My son went through that program at Dent. He did a round the world trip before Thanksgiving a few weeks ago that included a couple days in Rome. I asked him if his Latin education was useful when visiting the historical sites. Nope. Too far in the past. I’m sure that there are people who get SOMETHING out of learning Latin (because, you know, it’s IMPORTANT!). But for many (most), it’s just another fairly useless skill to learn, take the test, and forget.

          And if you try to tell me it helps with other subjects, I’ll just have to disagree and say that smart kids can learn anything.

          1. Brad Warthen Post author

            It helps with three things:

            • Learning and understanding modern romance languages. In fact, between the Germanic roots of English and Latin (plus the fact that I spoke Spanish fluently as a child), I can make some sense of most Western languages, if I see them written.
            • Immediately understanding complex, Latin-derived words in English — not only because you recognize the root words but because you understand what the add-ons mean. You know, for instance that co-, con-, cum- and com- all derive from “cum, the Latin for “with.”
            • Spelling. You know that it’s “consensus” and not “concensus” because it comes from consentire, easy to remember because it’s the source of “consent.”

            Yeah, I know this probably means nothing to you. You’re a practical, task-oriented guy. But if you live and breathe words, these things matter a great deal. Latin combines with other things to give you a sense of how thoughts are connected across cultures. It provides a richness of context and connectivity that I would not want to be without…

            Not that I could translate a single paragraph of Caesar’s commentaries today, but I’ve got a rough feel for it, and these little realizations constantly pop up, and enrich my life.

            1. Brad Warthen Post author

              You know what? I just realized “consensus” was a bad example on spelling. I once DID think it was spelled “concensus,” and it was my Latin background that led me to that error, thinking that it derived from the Latin words cum and census.

              It’s knowing that it and the English word “consent” share the same root is what keeps me from making that error.


            2. Norm Ivey

              There’s a much bigger focus today on learning what we call “stems”–word parts that carry a consistent meaning between words. For example, once you understand that “con” means together (whatever its etymology), you can see the connections between words like consensus, congregation and connection. Much more effective that the old prefix–suffix–root approach.

              As part of their curriculum, our Latin program uses a gaming approach to learning called Operation Lapis. Think Dungeons and Dragons meets Ancient Rome. The students have to be able to translate clues and artifacts they uncover which are all written in Latin. It’s fun to watch the kids when they are engaged in this activity. They’re learning without even trying.

              1. Kathleen

                Thank you Norm and Brad for your practical and nostalgic odes to Latin. I thought the conventions in Rock Hill were wonderful, partly because I got to stay with my aunt, a Latin teacher who lived almost across the street from Winthrop. I’m still pleased with myself for winning the costume contest. I was Diana. I can’t count the times studying/sitting through Latin saved my unstudious skin in subjects I didn’t care for.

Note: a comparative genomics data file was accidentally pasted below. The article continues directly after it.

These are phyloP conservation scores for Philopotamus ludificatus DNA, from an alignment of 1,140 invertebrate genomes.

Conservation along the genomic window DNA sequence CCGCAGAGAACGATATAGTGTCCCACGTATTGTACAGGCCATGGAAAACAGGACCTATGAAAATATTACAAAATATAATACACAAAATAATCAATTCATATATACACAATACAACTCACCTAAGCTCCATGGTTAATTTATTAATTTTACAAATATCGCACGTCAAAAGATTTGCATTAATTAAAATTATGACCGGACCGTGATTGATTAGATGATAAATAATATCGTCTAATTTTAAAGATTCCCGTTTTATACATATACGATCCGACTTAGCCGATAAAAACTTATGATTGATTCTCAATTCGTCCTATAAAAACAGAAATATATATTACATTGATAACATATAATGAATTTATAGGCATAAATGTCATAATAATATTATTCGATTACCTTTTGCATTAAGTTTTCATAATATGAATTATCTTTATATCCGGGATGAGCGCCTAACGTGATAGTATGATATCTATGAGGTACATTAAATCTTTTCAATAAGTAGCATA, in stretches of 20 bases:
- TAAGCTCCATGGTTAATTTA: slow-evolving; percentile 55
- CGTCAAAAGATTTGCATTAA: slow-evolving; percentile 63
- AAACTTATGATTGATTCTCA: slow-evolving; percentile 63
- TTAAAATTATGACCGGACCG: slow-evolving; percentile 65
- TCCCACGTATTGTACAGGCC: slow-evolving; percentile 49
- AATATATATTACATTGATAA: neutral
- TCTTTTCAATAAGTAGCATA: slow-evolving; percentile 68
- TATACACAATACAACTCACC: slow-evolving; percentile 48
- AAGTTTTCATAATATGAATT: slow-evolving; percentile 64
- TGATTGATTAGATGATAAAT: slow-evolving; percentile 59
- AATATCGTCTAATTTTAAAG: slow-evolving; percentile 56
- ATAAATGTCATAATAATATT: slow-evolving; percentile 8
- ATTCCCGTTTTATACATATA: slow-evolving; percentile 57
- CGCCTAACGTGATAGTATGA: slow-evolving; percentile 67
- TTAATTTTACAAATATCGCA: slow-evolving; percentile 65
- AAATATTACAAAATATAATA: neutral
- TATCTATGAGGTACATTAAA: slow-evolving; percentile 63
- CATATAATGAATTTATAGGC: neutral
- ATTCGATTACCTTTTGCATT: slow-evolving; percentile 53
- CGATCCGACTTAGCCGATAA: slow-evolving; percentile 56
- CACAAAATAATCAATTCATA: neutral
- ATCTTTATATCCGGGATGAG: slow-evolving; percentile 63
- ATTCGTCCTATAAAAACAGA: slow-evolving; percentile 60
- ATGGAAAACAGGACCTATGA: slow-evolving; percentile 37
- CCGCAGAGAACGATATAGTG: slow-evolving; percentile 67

2. Brad Warthen Post author

                I’d love to take a shot at playing Operation Lapis, even though I’d probably lose, since I’ve forgotten so much of my Latin.

                Not the same thing at all, but one of my favorite computer games ever was “Caesar III.” It’s a Sim-type strategy game in which you build a Roman settlement from scratch and try to build it up.

                Here’s how you win: Keep taxes as low as you can and wages as high as you can. Keep food production at a good level. And build up your military forces as quickly as you can afford to do, because inevitably, Rome will get ticked off over nothing and send a punitive expedition to burn your city down and kill all its people. And then, if you fight that attack off, they’ll send a larger force. You have to be a hawk and look to your defenses to win this game; merely having a prosperous city won’t cut it.

                I lost the CD for that game years ago, and haven’t bought another one because I don’t think the later versions of Windows will play it…

  5. Mark Stewart

    I see they are still designing license plates by committee over at the DMV. Another dreadful effort is on display here. Better than last year’s; but that isn’t saying much as those were clearly DOA.

    When you have a flag like SC’s for inspiration, how hard is it to bollocks it up?

    1. Brad Warthen Post author

      I know! We need a dark blue plate with white letters and a white Palmetto tree and crescent moon in the center. How complicated is that? It would be beautiful, and we would never need a redesign, because it couldn’t be improved upon…

      I have a lot of respect for states like New Jersey, who have a simple design and just stick with it. You can tell a NJ plate at quite a distance.

      I want a plate like that, only beautiful. The flag design is the way to go.

      1. Mark Stewart

        Indigo blue background, white numbers, a smaller white palmetto tree and crescent moon, an appropriate serif font for S.C. – and maybe, or maybe not, the motto in latin at the top.

        I would lose the white border, too. Nore needless visual clutter.